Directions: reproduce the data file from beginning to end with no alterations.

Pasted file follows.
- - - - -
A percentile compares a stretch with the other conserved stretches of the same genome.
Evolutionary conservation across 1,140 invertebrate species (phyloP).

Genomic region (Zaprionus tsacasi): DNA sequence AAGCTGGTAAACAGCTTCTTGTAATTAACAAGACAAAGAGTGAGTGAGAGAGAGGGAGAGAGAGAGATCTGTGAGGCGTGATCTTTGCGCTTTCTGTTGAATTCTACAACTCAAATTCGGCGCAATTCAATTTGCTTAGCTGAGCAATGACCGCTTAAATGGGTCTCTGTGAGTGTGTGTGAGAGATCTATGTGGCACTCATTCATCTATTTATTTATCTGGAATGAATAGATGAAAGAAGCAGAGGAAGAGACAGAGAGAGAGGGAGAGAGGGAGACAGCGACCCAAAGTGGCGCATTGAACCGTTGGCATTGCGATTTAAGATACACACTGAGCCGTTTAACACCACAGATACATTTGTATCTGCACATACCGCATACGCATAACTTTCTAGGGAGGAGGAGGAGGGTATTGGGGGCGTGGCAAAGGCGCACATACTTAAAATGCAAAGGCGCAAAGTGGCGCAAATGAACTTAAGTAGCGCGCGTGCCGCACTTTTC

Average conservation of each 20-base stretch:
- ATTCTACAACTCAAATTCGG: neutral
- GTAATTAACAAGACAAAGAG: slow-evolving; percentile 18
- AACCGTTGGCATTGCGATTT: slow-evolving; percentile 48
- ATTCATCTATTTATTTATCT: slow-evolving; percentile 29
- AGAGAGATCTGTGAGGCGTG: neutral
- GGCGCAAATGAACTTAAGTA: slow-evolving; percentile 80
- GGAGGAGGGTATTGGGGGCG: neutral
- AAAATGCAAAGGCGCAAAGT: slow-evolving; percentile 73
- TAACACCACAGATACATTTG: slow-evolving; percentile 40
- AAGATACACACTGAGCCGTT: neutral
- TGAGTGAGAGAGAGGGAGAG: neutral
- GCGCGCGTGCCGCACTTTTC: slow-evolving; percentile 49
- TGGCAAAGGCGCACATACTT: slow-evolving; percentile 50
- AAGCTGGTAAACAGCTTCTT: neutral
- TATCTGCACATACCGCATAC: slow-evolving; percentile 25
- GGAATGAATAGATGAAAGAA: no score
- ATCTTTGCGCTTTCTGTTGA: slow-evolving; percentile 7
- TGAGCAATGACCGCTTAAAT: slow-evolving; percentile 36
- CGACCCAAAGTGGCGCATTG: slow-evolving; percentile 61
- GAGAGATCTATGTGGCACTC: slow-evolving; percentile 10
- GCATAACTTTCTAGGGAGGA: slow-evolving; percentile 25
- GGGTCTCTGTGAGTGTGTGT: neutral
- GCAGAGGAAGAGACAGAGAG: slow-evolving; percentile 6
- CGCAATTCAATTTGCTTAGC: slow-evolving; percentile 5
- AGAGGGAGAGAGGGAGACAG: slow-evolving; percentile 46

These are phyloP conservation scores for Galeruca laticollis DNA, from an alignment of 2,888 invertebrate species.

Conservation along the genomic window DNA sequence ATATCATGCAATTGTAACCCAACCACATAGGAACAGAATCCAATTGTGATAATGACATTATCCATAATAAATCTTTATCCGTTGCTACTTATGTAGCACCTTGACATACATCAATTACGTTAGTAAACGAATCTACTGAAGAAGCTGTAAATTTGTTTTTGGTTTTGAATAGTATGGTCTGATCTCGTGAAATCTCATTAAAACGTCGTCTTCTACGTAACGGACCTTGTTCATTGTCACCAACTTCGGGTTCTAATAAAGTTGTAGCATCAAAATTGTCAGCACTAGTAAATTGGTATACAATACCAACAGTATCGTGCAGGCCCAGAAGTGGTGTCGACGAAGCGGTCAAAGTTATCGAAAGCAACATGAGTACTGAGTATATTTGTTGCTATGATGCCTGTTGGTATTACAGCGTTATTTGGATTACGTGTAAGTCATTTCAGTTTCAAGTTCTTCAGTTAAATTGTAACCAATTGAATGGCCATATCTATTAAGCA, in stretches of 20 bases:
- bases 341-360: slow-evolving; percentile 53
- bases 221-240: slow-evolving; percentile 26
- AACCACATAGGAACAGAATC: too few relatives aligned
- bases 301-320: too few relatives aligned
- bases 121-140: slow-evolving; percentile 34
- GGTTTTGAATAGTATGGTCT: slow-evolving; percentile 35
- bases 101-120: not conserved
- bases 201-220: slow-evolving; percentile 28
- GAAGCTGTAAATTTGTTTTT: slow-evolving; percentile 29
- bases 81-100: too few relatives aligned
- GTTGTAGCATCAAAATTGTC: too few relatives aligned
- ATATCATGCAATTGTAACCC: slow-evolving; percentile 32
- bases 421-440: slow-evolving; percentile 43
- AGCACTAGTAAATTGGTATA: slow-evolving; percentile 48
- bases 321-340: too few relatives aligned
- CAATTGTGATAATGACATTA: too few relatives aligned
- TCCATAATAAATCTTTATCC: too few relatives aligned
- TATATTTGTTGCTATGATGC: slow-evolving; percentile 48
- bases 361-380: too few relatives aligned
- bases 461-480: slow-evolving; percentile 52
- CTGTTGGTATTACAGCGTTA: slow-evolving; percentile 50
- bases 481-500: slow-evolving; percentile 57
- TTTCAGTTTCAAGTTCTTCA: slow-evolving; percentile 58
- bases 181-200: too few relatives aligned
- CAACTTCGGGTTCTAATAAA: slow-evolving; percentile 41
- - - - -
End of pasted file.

A percentile compares a stretch with the other conserved stretches of the same genome.
Evolutionary conservation across 1,140 invertebrate species (phyloP).

Genomic region (Zaprionus tsacasi): DNA sequence AAGCTGGTAAACAGCTTCTTGTAATTAACAAGACAAAGAGTGAGTGAGAGAGAGGGAGAGAGAGAGATCTGTGAGGCGTGATCTTTGCGCTTTCTGTTGAATTCTACAACTCAAATTCGGCGCAATTCAATTTGCTTAGCTGAGCAATGACCGCTTAAATGGGTCTCTGTGAGTGTGTGTGAGAGATCTATGTGGCACTCATTCATCTATTTATTTATCTGGAATGAATAGATGAAAGAAGCAGAGGAAGAGACAGAGAGAGAGGGAGAGAGGGAGACAGCGACCCAAAGTGGCGCATTGAACCGTTGGCATTGCGATTTAAGATACACACTGAGCCGTTTAACACCACAGATACATTTGTATCTGCACATACCGCATACGCATAACTTTCTAGGGAGGAGGAGGAGGGTATTGGGGGCGTGGCAAAGGCGCACATACTTAAAATGCAAAGGCGCAAAGTGGCGCAAATGAACTTAAGTAGCGCGCGTGCCGCACTTTTC

Average conservation of each 20-base stretch:
- ATTCTACAACTCAAATTCGG: neutral
- GTAATTAACAAGACAAAGAG: slow-evolving; percentile 18
- AACCGTTGGCATTGCGATTT: slow-evolving; percentile 48
- ATTCATCTATTTATTTATCT: slow-evolving; percentile 29
- AGAGAGATCTGTGAGGCGTG: neutral
- GGCGCAAATGAACTTAAGTA: slow-evolving; percentile 80
- GGAGGAGGGTATTGGGGGCG: neutral
- AAAATGCAAAGGCGCAAAGT: slow-evolving; percentile 73
- TAACACCACAGATACATTTG: slow-evolving; percentile 40
- AAGATACACACTGAGCCGTT: neutral
- TGAGTGAGAGAGAGGGAGAG: neutral
- GCGCGCGTGCCGCACTTTTC: slow-evolving; percentile 49
- TGGCAAAGGCGCACATACTT: slow-evolving; percentile 50
- AAGCTGGTAAACAGCTTCTT: neutral
- TATCTGCACATACCGCATAC: slow-evolving; percentile 25
- GGAATGAATAGATGAAAGAA: no score
- ATCTTTGCGCTTTCTGTTGA: slow-evolving; percentile 7
- TGAGCAATGACCGCTTAAAT: slow-evolving; percentile 36
- CGACCCAAAGTGGCGCATTG: slow-evolving; percentile 61
- GAGAGATCTATGTGGCACTC: slow-evolving; percentile 10
- GCATAACTTTCTAGGGAGGA: slow-evolving; percentile 25
- GGGTCTCTGTGAGTGTGTGT: neutral
- GCAGAGGAAGAGACAGAGAG: slow-evolving; percentile 6
- CGCAATTCAATTTGCTTAGC: slow-evolving; percentile 5
- AGAGGGAGAGAGGGAGACAG: slow-evolving; percentile 46

These are phyloP conservation scores for Galeruca laticollis DNA, from an alignment of 2,888 invertebrate species.

Conservation along the genomic window DNA sequence ATATCATGCAATTGTAACCCAACCACATAGGAACAGAATCCAATTGTGATAATGACATTATCCATAATAAATCTTTATCCGTTGCTACTTATGTAGCACCTTGACATACATCAATTACGTTAGTAAACGAATCTACTGAAGAAGCTGTAAATTTGTTTTTGGTTTTGAATAGTATGGTCTGATCTCGTGAAATCTCATTAAAACGTCGTCTTCTACGTAACGGACCTTGTTCATTGTCACCAACTTCGGGTTCTAATAAAGTTGTAGCATCAAAATTGTCAGCACTAGTAAATTGGTATACAATACCAACAGTATCGTGCAGGCCCAGAAGTGGTGTCGACGAAGCGGTCAAAGTTATCGAAAGCAACATGAGTACTGAGTATATTTGTTGCTATGATGCCTGTTGGTATTACAGCGTTATTTGGATTACGTGTAAGTCATTTCAGTTTCAAGTTCTTCAGTTAAATTGTAACCAATTGAATGGCCATATCTATTAAGCA, in stretches of 20 bases:
- bases 341-360: slow-evolving; percentile 53
- bases 221-240: slow-evolving; percentile 26
- AACCACATAGGAACAGAATC: too few relatives aligned
- bases 301-320: too few relatives aligned
- bases 121-140: slow-evolving; percentile 34
- GGTTTTGAATAGTATGGTCT: slow-evolving; percentile 35
- bases 101-120: not conserved
- bases 201-220: slow-evolving; percentile 28
- GAAGCTGTAAATTTGTTTTT: slow-evolving; percentile 29
- bases 81-100: too few relatives aligned
- GTTGTAGCATCAAAATTGTC: too few relatives aligned
- ATATCATGCAATTGTAACCC: slow-evolving; percentile 32
- bases 421-440: slow-evolving; percentile 43
- AGCACTAGTAAATTGGTATA: slow-evolving; percentile 48
- bases 321-340: too few relatives aligned
- CAATTGTGATAATGACATTA: too few relatives aligned
- TCCATAATAAATCTTTATCC: too few relatives aligned
- TATATTTGTTGCTATGATGC: slow-evolving; percentile 48
- bases 361-380: too few relatives aligned
- bases 461-480: slow-evolving; percentile 52
- CTGTTGGTATTACAGCGTTA: slow-evolving; percentile 50
- bases 481-500: slow-evolving; percentile 57
- TTTCAGTTTCAAGTTCTTCA: slow-evolving; percentile 58
- bases 181-200: too few relatives aligned
- CAACTTCGGGTTCTAATAAA: slow-evolving; percentile 41